Transgender youth shares his tale of challenge

Zachary Kerr (front, center) with his triplet sisters, Amy (left) and Sara; father, Gary; brother Tim; and mother, Grace.
Zachary Kerr (front, center) with his triplet sisters, Amy (left) and Sara; father, Gary; brother Tim; and mother, Grace.Mark Lorenz for The Boston Globe/Globe Freelance

Growing up as a girl – and an identical triplet – Zachary Kerr never felt quite right with himself.

When asked "What do you want to be when you grow up?" for instance, the answer from his little girl self was always "a boy." It was charming at first, he recalled. But later, it became worrisome.

Zachary Kerr, 20, holds his TeenNick HALO Award
Zachary Kerr, 20, holds his TeenNick HALO AwardMark Lorenz for the Boston Globe/Globe Freelance

A tomboy who preferred rough-housing, he would often leave home dressed in clothes designated for his female gender. Then slyly on the school bus, he changed into outfits snuck from his older brothers' closets.

He felt confused and alone. At age 14, he came across the transgender concept: people whose gender identity is different from what they were born with. It clicked; things finally made sense. He slowly started to make the transition from female to male.


"I was depressed because I didn't end up in the right body," said the 20-year-old Methuen native, who went to Methuen public schools and is now a freshman at Wheelock College. "I want people to see that you can be trans, and you can be happy."

Displaying an incredible amount of frankness, poise, and self-confidence, Kerr is an advocate and a role model for the transgender community. Still undergoing his biological transition from female to male, his goal is to educate people of all types about transgenderism, and provide support to youths who are struggling with gender issues, as well as their families and caregivers.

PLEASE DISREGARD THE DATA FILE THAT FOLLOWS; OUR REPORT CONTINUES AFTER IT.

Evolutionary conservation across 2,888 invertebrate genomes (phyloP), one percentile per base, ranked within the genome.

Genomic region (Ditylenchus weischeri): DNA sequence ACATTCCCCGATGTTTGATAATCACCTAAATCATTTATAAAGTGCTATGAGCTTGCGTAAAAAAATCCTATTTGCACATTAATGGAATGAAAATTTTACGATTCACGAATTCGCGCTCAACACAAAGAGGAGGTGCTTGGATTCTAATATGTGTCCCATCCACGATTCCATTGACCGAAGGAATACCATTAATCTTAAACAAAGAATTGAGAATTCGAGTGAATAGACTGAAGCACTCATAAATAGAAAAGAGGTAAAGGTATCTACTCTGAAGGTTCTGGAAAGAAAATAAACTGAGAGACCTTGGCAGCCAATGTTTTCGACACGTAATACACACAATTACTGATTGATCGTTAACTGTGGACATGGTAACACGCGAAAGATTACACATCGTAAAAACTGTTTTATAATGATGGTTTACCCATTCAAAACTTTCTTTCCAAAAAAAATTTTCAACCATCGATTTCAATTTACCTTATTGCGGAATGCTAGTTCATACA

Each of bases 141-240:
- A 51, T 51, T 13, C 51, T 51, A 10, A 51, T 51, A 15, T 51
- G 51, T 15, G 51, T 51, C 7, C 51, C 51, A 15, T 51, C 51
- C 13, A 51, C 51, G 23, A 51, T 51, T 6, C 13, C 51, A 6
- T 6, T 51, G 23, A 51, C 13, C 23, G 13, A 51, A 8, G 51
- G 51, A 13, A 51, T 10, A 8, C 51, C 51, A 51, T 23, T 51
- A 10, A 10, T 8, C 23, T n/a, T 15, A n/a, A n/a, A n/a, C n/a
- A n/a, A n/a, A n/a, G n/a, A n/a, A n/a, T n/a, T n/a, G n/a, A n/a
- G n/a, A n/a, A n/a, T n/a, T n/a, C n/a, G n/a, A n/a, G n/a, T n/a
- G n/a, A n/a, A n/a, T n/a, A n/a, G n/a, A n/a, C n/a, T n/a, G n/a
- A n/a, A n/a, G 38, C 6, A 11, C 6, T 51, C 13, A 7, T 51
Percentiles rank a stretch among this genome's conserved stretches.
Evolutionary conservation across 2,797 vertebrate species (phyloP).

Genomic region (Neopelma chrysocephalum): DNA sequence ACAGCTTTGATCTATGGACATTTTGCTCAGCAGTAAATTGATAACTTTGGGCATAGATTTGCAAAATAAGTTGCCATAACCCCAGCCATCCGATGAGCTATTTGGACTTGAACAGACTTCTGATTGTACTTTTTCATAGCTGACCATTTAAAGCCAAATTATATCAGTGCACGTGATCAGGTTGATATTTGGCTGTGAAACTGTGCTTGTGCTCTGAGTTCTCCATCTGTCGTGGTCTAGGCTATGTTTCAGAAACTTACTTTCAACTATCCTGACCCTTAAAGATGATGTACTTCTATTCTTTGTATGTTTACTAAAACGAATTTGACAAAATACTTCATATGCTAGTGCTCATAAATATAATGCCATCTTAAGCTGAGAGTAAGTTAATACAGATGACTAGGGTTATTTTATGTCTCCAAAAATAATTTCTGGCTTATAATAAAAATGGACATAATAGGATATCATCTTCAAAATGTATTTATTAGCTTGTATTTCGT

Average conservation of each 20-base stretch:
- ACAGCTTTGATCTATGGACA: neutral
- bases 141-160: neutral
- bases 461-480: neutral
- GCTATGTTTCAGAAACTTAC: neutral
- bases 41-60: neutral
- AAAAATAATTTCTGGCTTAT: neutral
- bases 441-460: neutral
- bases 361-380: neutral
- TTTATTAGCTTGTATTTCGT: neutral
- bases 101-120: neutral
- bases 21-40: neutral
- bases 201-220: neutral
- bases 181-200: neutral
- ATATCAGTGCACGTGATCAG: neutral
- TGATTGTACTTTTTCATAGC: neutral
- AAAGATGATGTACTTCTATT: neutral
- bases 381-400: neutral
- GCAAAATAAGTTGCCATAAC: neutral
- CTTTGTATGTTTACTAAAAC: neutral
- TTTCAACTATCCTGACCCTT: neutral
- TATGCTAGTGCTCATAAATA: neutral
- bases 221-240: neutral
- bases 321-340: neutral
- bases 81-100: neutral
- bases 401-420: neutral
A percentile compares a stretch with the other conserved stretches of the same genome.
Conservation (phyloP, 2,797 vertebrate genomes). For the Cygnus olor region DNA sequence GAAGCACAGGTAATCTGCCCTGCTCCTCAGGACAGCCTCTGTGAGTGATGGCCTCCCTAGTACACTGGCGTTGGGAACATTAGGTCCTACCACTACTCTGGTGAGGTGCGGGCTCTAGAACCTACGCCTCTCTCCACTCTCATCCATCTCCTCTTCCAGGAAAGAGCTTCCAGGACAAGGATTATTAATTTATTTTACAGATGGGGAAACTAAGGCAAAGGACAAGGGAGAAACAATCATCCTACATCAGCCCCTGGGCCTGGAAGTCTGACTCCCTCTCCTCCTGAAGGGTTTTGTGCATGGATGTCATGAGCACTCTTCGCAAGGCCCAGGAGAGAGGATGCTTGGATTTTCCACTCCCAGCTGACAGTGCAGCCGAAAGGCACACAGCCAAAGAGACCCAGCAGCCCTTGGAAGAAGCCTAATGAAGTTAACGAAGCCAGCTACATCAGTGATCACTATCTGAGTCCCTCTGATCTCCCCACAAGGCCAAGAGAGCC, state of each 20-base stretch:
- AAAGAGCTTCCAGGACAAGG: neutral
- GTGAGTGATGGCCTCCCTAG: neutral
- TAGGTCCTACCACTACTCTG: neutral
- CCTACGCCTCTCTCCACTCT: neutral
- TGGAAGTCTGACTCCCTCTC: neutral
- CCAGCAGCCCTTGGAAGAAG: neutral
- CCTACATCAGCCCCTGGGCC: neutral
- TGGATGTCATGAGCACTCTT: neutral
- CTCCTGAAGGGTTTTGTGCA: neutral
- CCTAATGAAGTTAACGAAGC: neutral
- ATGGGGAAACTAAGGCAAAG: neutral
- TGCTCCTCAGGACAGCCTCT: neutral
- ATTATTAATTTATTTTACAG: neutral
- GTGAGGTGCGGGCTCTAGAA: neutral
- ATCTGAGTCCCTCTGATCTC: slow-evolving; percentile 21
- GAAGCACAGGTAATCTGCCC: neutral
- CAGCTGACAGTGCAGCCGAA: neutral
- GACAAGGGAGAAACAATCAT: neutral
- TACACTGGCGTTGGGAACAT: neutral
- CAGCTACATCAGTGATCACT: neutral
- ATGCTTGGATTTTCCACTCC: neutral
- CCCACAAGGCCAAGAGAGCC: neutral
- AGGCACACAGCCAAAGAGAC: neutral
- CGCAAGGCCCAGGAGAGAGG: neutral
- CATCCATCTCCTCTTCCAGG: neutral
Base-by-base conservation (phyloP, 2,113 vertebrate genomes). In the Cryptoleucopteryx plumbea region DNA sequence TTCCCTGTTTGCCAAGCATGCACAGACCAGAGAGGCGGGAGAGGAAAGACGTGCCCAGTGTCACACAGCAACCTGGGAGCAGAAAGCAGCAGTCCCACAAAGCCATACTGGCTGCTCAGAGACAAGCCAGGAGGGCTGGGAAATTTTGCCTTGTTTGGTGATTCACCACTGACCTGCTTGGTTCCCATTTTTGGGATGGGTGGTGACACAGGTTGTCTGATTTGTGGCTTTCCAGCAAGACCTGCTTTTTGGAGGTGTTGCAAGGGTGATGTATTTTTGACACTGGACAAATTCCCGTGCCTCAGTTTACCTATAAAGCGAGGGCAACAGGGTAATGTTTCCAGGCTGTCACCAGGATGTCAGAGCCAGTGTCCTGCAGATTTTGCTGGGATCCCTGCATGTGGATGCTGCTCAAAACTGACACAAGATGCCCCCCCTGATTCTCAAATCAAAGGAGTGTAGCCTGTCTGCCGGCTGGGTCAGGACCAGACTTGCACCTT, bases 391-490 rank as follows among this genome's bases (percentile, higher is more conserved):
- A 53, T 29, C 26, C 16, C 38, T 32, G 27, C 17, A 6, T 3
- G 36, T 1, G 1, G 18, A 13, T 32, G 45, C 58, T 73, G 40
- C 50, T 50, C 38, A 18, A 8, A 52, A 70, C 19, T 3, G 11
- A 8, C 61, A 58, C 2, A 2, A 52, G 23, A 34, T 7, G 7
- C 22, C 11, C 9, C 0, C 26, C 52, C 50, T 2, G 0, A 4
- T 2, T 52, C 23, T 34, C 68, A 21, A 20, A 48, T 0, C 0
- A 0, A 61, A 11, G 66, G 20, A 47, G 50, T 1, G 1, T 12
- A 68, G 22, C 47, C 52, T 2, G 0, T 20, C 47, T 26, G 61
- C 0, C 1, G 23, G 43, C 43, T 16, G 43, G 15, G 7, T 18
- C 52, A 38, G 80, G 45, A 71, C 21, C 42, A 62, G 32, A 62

In this quest, he works closely with the Massachusetts Safe Schools Program for Gay and Lesbian Students, and Greater Boston PFLAG (Parents, Families and Friends of Lesbians and Gays) through educational outreach programs. Essentially, he shares his personal story in a variety of settings — schools, churches, corporations, state agencies — with teenagers, adults, teachers, businesspeople, and officials. After college, he plans to continue, with a goal to pursue social work.


"It's a learning process for everybody," he said of becoming transgender.

For youths struggling with their identity, he said he knows how it is to feel alone. "There are support systems out there."

Kerr offered this guidance for families and friends: "This is really hard to understand, and that's OK. It's not OK to hate and discriminate because you don't understand. It's not OK not to try to educate yourself."

For his efforts, Kerr was recently recognized with a TeenNick HALO award from Nickelodeon, which celebrates young activists; he was one of just four recipients nationwide, and was accompanied on stage at a live broadcast by Josh Hutcherson of the "Hunger Games," who founded the ally group Straight But Not Narrow.

Throughout his work, Kerr has been a defining influence for a number of people.

"Zach inspires me with his honesty, his openness, his maturity, and by how comfortable he is with himself," said Deborah Peeples, president of Greater Boston PFLAG, and mother of a transgender young adult. "He demonstrates his courage by sharing his very personal story, and recognizes the power of putting a face to the issue of gender identity and how that helps break down barriers and build understanding."

Kerr's transition began in seventh grade, when he "came out to himself," and slowly revealed his identity to his friends, triplet sisters Amy and Sara, and three older brothers. Eventually, he worked up the courage to tell his parents, with his mother nearly having to pry out the words, "I know I'm really a boy."


From there, he made the social shift, wearing boys' clothing, identifying as a male, and legally changing his name. He also takes a testosterone shot once a week, which dropped his voice, caused him to grow facial hair, and "all that fun stuff that goes with puberty."

Although there has been the occasional person to say "stupid things," the shift has been largely positive for him, with the support of his family, friends, and classmates.

His mother and father did initially have a tough time, feeling, in a sense, that they were "losing their youngest daughter," he said.

But seeing how happy he was in finally discovering himself, he said they assured him: "We've always had a son. You just had the wrong title."

Taryn Plumb can be reached at taryn.plumb@gmail.com.